The variety of the English language that is generally used in professional writing in the United States and taught in American schools. Also known as General American.
- American English
- African-American Vernacular English (AAVE)
- American Spelling
- Nonstandard English
- Prescriptive Grammar
- Standard British English
- Standard English
- What Is Standard English?
Examples and Observations:
- "The notion of a widespread, normative variety, or 'standard dialect,' is an important one, but it is not always easy to define in a precise way, especially for English. . . .
"In the United States, we don't have a language academy, but we have many grammar and usage books that people turn to for the determination of standard forms. The key words in this definition are 'prescribed' and 'authority' so that the responsibility of determining standard forms is largely out of the hands of most speakers of the language. . . .
"If we took a sample of everyday conversational speech, we would find that there are virtually no speakers who consistently speak formal standard English as prescribed in the grammar books. In fact, it is not unusual for the same person who prescribes a formal standard English form to violate standard usage in ordinary conversation."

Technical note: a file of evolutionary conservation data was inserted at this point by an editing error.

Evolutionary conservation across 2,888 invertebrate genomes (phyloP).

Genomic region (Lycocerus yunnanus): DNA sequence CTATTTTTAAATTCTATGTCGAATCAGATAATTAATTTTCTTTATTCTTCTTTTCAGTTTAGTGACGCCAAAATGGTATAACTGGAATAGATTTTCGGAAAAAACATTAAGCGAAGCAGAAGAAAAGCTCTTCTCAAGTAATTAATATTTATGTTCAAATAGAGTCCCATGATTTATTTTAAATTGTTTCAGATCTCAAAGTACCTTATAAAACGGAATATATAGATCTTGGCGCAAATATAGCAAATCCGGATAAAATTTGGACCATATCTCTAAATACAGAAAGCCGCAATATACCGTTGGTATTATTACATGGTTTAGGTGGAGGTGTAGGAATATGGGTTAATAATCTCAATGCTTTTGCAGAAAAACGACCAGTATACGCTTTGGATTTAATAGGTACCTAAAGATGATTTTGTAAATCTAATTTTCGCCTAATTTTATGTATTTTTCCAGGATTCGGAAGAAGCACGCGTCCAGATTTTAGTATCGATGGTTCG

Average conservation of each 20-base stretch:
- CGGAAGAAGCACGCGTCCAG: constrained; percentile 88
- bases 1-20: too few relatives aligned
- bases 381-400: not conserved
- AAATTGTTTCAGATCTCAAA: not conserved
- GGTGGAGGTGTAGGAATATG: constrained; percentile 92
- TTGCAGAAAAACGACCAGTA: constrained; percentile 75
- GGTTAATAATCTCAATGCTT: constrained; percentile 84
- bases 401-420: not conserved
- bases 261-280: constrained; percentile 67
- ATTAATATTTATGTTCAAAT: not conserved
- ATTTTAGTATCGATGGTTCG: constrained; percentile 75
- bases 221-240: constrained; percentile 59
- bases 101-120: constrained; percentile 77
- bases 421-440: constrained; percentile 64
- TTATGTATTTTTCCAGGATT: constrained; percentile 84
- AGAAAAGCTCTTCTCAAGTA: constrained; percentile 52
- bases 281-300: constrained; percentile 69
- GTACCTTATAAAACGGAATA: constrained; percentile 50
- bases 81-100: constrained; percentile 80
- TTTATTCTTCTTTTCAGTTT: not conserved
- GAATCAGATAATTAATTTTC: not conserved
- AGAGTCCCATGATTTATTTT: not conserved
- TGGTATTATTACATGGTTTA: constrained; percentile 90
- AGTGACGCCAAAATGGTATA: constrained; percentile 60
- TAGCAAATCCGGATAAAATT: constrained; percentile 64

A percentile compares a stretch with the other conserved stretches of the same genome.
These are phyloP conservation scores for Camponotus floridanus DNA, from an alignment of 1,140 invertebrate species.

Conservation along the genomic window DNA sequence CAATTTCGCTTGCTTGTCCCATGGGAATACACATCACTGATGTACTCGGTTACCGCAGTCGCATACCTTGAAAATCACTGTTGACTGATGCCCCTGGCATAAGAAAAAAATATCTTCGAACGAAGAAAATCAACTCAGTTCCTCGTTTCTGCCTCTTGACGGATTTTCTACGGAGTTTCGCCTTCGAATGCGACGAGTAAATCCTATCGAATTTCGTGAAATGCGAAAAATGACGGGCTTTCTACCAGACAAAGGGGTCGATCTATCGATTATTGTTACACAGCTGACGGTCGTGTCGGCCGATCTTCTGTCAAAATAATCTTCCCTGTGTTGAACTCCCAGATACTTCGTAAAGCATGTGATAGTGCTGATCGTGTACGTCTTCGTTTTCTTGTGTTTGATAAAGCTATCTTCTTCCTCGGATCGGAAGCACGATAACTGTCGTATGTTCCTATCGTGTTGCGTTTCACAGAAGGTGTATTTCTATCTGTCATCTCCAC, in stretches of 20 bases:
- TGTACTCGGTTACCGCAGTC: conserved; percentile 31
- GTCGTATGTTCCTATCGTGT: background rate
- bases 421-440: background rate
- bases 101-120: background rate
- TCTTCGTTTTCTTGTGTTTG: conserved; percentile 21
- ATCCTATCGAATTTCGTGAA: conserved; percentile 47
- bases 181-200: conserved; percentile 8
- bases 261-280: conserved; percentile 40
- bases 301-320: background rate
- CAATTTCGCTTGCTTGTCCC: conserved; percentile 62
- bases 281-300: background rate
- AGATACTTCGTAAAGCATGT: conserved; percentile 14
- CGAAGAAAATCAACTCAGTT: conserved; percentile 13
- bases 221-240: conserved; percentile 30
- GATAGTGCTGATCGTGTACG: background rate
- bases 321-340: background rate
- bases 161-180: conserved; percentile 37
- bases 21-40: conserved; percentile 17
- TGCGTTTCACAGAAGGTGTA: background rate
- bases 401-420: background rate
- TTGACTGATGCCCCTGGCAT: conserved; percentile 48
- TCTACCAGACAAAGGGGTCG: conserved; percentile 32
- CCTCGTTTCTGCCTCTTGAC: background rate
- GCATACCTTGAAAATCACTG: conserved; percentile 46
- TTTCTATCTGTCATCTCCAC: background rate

(Walt Wolfram and Natalie Schilling-Estes, American English: Dialects and Variation, 2nd ed. Blackwell, 2006)
- "Standard American English usage is linguistic good manners, sensitively and accurately matched to context--to listeners or readers, to situation, and to purpose. But because our language is constantly changing, mastering its appropriate usage is not a one-time task like learning the multiplication tables. Instead, we are constantly obliged to adjust, adapt, and revise what we have learned."
(The Columbia Guide to Standard American English. Columbia Univ. Press, 1993)
- "Edited American English is the version of our language that has come to be the standard for written public discourse--for newspapers and books and for most of the writing you do in school and on the job. . . .
"Where did this description of Edited American English come from? It is the work through the years of many grammarians, many authors of textbooks and dictionaries, many editors who have taken it upon themselves to describe--and sometimes to prescribe--the version of English used by the influential writers and speakers of their day. Those writers and speakers don't say 'I don't have no money' and 'He don't like me' and 'I ain't going'--at least not in their public discourse. They say 'I don't have any money' and 'He doesn't like me' and 'I'm not going,' so those forms are the ones that get included in the grammar books and usage manuals as the standard."
(Martha Kolln and Robert Funk, Understanding English Grammar. Allyn and Bacon, 1998)